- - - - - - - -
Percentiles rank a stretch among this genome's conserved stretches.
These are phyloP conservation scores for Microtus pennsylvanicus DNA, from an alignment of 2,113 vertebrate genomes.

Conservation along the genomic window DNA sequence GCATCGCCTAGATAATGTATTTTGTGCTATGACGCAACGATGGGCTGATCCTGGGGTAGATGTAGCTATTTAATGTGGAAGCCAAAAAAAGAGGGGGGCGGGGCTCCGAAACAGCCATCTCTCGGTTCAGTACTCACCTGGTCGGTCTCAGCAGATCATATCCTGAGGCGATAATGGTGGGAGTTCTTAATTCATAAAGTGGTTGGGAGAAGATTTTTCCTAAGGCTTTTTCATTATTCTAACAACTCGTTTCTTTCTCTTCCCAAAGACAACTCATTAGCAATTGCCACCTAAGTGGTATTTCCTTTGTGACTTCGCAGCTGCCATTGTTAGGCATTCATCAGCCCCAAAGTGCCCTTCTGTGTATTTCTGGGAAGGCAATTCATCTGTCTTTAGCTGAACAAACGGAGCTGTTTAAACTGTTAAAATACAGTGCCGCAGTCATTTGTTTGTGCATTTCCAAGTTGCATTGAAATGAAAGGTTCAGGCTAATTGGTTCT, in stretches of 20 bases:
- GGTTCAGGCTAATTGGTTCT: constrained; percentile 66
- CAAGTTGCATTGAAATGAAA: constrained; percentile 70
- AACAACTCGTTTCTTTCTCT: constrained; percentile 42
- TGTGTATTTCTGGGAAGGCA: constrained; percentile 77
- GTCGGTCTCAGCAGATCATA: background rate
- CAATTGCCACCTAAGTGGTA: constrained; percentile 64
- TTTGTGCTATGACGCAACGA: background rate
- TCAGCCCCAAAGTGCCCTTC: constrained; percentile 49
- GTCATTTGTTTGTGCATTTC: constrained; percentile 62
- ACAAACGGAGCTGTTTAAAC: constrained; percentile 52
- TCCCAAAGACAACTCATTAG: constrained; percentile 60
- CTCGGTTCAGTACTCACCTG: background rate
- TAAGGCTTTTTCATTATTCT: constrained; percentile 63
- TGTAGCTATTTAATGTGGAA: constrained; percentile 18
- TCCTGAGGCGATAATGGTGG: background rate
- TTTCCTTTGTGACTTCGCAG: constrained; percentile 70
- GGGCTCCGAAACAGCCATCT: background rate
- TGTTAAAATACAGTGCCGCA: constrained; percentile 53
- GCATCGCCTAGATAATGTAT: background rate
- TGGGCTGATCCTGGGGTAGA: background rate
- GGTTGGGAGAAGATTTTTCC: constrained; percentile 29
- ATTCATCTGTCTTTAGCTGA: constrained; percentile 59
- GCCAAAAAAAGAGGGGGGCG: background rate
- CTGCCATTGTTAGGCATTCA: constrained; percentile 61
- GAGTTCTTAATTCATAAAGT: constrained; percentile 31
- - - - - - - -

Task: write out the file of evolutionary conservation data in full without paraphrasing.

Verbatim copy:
Percentiles rank a stretch among this genome's conserved stretches.
These are phyloP conservation scores for Microtus pennsylvanicus DNA, from an alignment of 2,113 vertebrate genomes.

Conservation along the genomic window DNA sequence GCATCGCCTAGATAATGTATTTTGTGCTATGACGCAACGATGGGCTGATCCTGGGGTAGATGTAGCTATTTAATGTGGAAGCCAAAAAAAGAGGGGGGCGGGGCTCCGAAACAGCCATCTCTCGGTTCAGTACTCACCTGGTCGGTCTCAGCAGATCATATCCTGAGGCGATAATGGTGGGAGTTCTTAATTCATAAAGTGGTTGGGAGAAGATTTTTCCTAAGGCTTTTTCATTATTCTAACAACTCGTTTCTTTCTCTTCCCAAAGACAACTCATTAGCAATTGCCACCTAAGTGGTATTTCCTTTGTGACTTCGCAGCTGCCATTGTTAGGCATTCATCAGCCCCAAAGTGCCCTTCTGTGTATTTCTGGGAAGGCAATTCATCTGTCTTTAGCTGAACAAACGGAGCTGTTTAAACTGTTAAAATACAGTGCCGCAGTCATTTGTTTGTGCATTTCCAAGTTGCATTGAAATGAAAGGTTCAGGCTAATTGGTTCT, in stretches of 20 bases:
- GGTTCAGGCTAATTGGTTCT: constrained; percentile 66
- CAAGTTGCATTGAAATGAAA: constrained; percentile 70
- AACAACTCGTTTCTTTCTCT: constrained; percentile 42
- TGTGTATTTCTGGGAAGGCA: constrained; percentile 77
- GTCGGTCTCAGCAGATCATA: background rate
- CAATTGCCACCTAAGTGGTA: constrained; percentile 64
- TTTGTGCTATGACGCAACGA: background rate
- TCAGCCCCAAAGTGCCCTTC: constrained; percentile 49
- GTCATTTGTTTGTGCATTTC: constrained; percentile 62
- ACAAACGGAGCTGTTTAAAC: constrained; percentile 52
- TCCCAAAGACAACTCATTAG: constrained; percentile 60
- CTCGGTTCAGTACTCACCTG: background rate
- TAAGGCTTTTTCATTATTCT: constrained; percentile 63
- TGTAGCTATTTAATGTGGAA: constrained; percentile 18
- TCCTGAGGCGATAATGGTGG: background rate
- TTTCCTTTGTGACTTCGCAG: constrained; percentile 70
- GGGCTCCGAAACAGCCATCT: background rate
- TGTTAAAATACAGTGCCGCA: constrained; percentile 53
- GCATCGCCTAGATAATGTAT: background rate
- TGGGCTGATCCTGGGGTAGA: background rate
- GGTTGGGAGAAGATTTTTCC: constrained; percentile 29
- ATTCATCTGTCTTTAGCTGA: constrained; percentile 59
- GCCAAAAAAAGAGGGGGGCG: background rate
- CTGCCATTGTTAGGCATTCA: constrained; percentile 61
- GAGTTCTTAATTCATAAAGT: constrained; percentile 31